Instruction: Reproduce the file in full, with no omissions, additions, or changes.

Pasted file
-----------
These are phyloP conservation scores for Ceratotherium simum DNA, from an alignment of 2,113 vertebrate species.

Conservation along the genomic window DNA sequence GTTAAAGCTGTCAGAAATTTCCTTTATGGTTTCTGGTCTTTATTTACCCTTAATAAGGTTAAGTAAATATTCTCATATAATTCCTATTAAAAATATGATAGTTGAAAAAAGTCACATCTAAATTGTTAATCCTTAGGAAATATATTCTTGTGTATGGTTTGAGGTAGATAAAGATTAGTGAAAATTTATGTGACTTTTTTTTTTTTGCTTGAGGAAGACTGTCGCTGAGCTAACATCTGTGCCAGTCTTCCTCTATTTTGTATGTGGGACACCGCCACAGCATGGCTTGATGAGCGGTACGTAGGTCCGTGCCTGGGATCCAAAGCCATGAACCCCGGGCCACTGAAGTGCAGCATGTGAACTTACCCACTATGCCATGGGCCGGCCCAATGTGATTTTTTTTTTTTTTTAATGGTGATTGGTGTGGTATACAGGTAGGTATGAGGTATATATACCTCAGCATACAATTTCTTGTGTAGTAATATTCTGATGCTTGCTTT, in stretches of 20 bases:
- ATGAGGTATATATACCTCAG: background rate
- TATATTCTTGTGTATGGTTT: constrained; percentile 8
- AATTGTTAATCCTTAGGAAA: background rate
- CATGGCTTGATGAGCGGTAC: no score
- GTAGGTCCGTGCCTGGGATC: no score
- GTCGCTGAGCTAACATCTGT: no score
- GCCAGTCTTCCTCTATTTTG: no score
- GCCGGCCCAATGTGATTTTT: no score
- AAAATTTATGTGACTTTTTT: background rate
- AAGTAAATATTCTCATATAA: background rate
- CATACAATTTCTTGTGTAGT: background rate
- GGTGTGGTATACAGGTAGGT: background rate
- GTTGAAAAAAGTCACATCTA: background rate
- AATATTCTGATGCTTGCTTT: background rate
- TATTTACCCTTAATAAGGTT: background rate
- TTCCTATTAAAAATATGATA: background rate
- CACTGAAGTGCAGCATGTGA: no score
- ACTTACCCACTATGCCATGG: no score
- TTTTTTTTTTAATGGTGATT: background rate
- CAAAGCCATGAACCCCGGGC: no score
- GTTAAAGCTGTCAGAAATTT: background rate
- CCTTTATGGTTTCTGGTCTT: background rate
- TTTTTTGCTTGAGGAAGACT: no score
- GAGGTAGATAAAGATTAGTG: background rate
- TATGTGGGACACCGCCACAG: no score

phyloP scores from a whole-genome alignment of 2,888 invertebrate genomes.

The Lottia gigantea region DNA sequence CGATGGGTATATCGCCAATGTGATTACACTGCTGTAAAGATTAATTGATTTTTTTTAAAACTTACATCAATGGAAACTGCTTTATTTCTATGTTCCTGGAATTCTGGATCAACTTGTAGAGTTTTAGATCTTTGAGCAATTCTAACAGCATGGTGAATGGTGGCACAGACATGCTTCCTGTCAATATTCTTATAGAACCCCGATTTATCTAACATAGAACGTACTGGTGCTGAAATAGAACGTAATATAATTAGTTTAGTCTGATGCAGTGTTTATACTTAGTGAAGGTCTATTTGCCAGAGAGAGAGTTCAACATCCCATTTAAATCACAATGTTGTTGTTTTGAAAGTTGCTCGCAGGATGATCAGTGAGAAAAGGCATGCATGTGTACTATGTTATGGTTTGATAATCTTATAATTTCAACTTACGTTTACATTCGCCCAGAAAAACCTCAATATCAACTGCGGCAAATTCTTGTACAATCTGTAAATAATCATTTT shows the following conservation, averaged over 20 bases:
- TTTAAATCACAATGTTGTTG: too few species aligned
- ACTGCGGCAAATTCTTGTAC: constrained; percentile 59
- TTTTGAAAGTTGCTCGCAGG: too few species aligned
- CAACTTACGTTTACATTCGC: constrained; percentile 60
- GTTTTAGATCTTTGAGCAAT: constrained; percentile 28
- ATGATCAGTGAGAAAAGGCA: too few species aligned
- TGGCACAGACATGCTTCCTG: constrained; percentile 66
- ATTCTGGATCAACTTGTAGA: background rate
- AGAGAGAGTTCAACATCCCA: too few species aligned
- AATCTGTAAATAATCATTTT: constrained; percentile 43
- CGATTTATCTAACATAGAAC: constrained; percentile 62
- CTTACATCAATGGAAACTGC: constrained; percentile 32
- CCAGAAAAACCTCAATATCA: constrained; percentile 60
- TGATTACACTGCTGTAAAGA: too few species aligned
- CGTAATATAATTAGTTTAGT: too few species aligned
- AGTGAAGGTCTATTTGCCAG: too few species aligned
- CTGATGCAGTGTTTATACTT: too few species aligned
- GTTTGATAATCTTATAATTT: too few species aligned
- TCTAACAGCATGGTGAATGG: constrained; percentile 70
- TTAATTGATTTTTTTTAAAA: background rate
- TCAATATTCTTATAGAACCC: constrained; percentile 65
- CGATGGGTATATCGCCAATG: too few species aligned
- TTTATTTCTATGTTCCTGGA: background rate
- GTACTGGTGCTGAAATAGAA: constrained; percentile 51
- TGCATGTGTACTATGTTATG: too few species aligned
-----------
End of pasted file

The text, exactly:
These are phyloP conservation scores for Ceratotherium simum DNA, from an alignment of 2,113 vertebrate species.

Conservation along the genomic window DNA sequence GTTAAAGCTGTCAGAAATTTCCTTTATGGTTTCTGGTCTTTATTTACCCTTAATAAGGTTAAGTAAATATTCTCATATAATTCCTATTAAAAATATGATAGTTGAAAAAAGTCACATCTAAATTGTTAATCCTTAGGAAATATATTCTTGTGTATGGTTTGAGGTAGATAAAGATTAGTGAAAATTTATGTGACTTTTTTTTTTTTGCTTGAGGAAGACTGTCGCTGAGCTAACATCTGTGCCAGTCTTCCTCTATTTTGTATGTGGGACACCGCCACAGCATGGCTTGATGAGCGGTACGTAGGTCCGTGCCTGGGATCCAAAGCCATGAACCCCGGGCCACTGAAGTGCAGCATGTGAACTTACCCACTATGCCATGGGCCGGCCCAATGTGATTTTTTTTTTTTTTTAATGGTGATTGGTGTGGTATACAGGTAGGTATGAGGTATATATACCTCAGCATACAATTTCTTGTGTAGTAATATTCTGATGCTTGCTTT, in stretches of 20 bases:
- ATGAGGTATATATACCTCAG: background rate
- TATATTCTTGTGTATGGTTT: constrained; percentile 8
- AATTGTTAATCCTTAGGAAA: background rate
- CATGGCTTGATGAGCGGTAC: no score
- GTAGGTCCGTGCCTGGGATC: no score
- GTCGCTGAGCTAACATCTGT: no score
- GCCAGTCTTCCTCTATTTTG: no score
- GCCGGCCCAATGTGATTTTT: no score
- AAAATTTATGTGACTTTTTT: background rate
- AAGTAAATATTCTCATATAA: background rate
- CATACAATTTCTTGTGTAGT: background rate
- GGTGTGGTATACAGGTAGGT: background rate
- GTTGAAAAAAGTCACATCTA: background rate
- AATATTCTGATGCTTGCTTT: background rate
- TATTTACCCTTAATAAGGTT: background rate
- TTCCTATTAAAAATATGATA: background rate
- CACTGAAGTGCAGCATGTGA: no score
- ACTTACCCACTATGCCATGG: no score
- TTTTTTTTTTAATGGTGATT: background rate
- CAAAGCCATGAACCCCGGGC: no score
- GTTAAAGCTGTCAGAAATTT: background rate
- CCTTTATGGTTTCTGGTCTT: background rate
- TTTTTTGCTTGAGGAAGACT: no score
- GAGGTAGATAAAGATTAGTG: background rate
- TATGTGGGACACCGCCACAG: no score

phyloP scores from a whole-genome alignment of 2,888 invertebrate genomes.

The Lottia gigantea region DNA sequence CGATGGGTATATCGCCAATGTGATTACACTGCTGTAAAGATTAATTGATTTTTTTTAAAACTTACATCAATGGAAACTGCTTTATTTCTATGTTCCTGGAATTCTGGATCAACTTGTAGAGTTTTAGATCTTTGAGCAATTCTAACAGCATGGTGAATGGTGGCACAGACATGCTTCCTGTCAATATTCTTATAGAACCCCGATTTATCTAACATAGAACGTACTGGTGCTGAAATAGAACGTAATATAATTAGTTTAGTCTGATGCAGTGTTTATACTTAGTGAAGGTCTATTTGCCAGAGAGAGAGTTCAACATCCCATTTAAATCACAATGTTGTTGTTTTGAAAGTTGCTCGCAGGATGATCAGTGAGAAAAGGCATGCATGTGTACTATGTTATGGTTTGATAATCTTATAATTTCAACTTACGTTTACATTCGCCCAGAAAAACCTCAATATCAACTGCGGCAAATTCTTGTACAATCTGTAAATAATCATTTT shows the following conservation, averaged over 20 bases:
- TTTAAATCACAATGTTGTTG: too few species aligned
- ACTGCGGCAAATTCTTGTAC: constrained; percentile 59
- TTTTGAAAGTTGCTCGCAGG: too few species aligned
- CAACTTACGTTTACATTCGC: constrained; percentile 60
- GTTTTAGATCTTTGAGCAAT: constrained; percentile 28
- ATGATCAGTGAGAAAAGGCA: too few species aligned
- TGGCACAGACATGCTTCCTG: constrained; percentile 66
- ATTCTGGATCAACTTGTAGA: background rate
- AGAGAGAGTTCAACATCCCA: too few species aligned
- AATCTGTAAATAATCATTTT: constrained; percentile 43
- CGATTTATCTAACATAGAAC: constrained; percentile 62
- CTTACATCAATGGAAACTGC: constrained; percentile 32
- CCAGAAAAACCTCAATATCA: constrained; percentile 60
- TGATTACACTGCTGTAAAGA: too few species aligned
- CGTAATATAATTAGTTTAGT: too few species aligned
- AGTGAAGGTCTATTTGCCAG: too few species aligned
- CTGATGCAGTGTTTATACTT: too few species aligned
- GTTTGATAATCTTATAATTT: too few species aligned
- TCTAACAGCATGGTGAATGG: constrained; percentile 70
- TTAATTGATTTTTTTTAAAA: background rate
- TCAATATTCTTATAGAACCC: constrained; percentile 65
- CGATGGGTATATCGCCAATG: too few species aligned
- TTTATTTCTATGTTCCTGGA: background rate
- GTACTGGTGCTGAAATAGAA: constrained; percentile 51
- TGCATGTGTACTATGTTATG: too few species aligned